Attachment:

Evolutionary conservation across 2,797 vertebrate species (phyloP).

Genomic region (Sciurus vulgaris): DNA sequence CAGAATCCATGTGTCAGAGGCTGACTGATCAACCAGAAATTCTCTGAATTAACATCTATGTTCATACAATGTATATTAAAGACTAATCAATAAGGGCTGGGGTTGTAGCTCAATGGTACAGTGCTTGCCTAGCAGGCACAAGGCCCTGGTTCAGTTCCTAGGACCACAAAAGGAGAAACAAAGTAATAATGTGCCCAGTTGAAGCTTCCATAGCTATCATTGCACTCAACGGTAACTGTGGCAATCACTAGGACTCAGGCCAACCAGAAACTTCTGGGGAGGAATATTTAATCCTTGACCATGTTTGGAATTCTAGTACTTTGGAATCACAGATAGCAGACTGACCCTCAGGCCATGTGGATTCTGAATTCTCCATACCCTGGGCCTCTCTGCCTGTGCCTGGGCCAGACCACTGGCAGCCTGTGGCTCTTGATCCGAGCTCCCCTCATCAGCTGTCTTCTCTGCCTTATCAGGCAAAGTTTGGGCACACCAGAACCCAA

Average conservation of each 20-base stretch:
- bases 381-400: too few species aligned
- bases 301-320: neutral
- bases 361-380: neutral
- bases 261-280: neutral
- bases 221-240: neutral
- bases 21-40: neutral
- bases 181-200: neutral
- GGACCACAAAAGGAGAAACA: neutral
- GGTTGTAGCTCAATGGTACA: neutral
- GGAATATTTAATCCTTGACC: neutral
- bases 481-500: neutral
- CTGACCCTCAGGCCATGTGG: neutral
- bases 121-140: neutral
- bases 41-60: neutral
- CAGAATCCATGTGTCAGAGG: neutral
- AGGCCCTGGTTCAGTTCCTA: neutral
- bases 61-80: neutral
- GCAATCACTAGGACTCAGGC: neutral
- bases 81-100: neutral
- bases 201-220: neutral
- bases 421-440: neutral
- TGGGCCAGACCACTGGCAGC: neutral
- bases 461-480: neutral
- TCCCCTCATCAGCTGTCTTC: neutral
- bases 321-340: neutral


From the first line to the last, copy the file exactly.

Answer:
Evolutionary conservation across 2,797 vertebrate species (phyloP).

Genomic region (Sciurus vulgaris): DNA sequence CAGAATCCATGTGTCAGAGGCTGACTGATCAACCAGAAATTCTCTGAATTAACATCTATGTTCATACAATGTATATTAAAGACTAATCAATAAGGGCTGGGGTTGTAGCTCAATGGTACAGTGCTTGCCTAGCAGGCACAAGGCCCTGGTTCAGTTCCTAGGACCACAAAAGGAGAAACAAAGTAATAATGTGCCCAGTTGAAGCTTCCATAGCTATCATTGCACTCAACGGTAACTGTGGCAATCACTAGGACTCAGGCCAACCAGAAACTTCTGGGGAGGAATATTTAATCCTTGACCATGTTTGGAATTCTAGTACTTTGGAATCACAGATAGCAGACTGACCCTCAGGCCATGTGGATTCTGAATTCTCCATACCCTGGGCCTCTCTGCCTGTGCCTGGGCCAGACCACTGGCAGCCTGTGGCTCTTGATCCGAGCTCCCCTCATCAGCTGTCTTCTCTGCCTTATCAGGCAAAGTTTGGGCACACCAGAACCCAA

Average conservation of each 20-base stretch:
- bases 381-400: too few species aligned
- bases 301-320: neutral
- bases 361-380: neutral
- bases 261-280: neutral
- bases 221-240: neutral
- bases 21-40: neutral
- bases 181-200: neutral
- GGACCACAAAAGGAGAAACA: neutral
- GGTTGTAGCTCAATGGTACA: neutral
- GGAATATTTAATCCTTGACC: neutral
- bases 481-500: neutral
- CTGACCCTCAGGCCATGTGG: neutral
- bases 121-140: neutral
- bases 41-60: neutral
- CAGAATCCATGTGTCAGAGG: neutral
- AGGCCCTGGTTCAGTTCCTA: neutral
- bases 61-80: neutral
- GCAATCACTAGGACTCAGGC: neutral
- bases 81-100: neutral
- bases 201-220: neutral
- bases 421-440: neutral
- TGGGCCAGACCACTGGCAGC: neutral
- bases 461-480: neutral
- TCCCCTCATCAGCTGTCTTC: neutral
- bases 321-340: neutral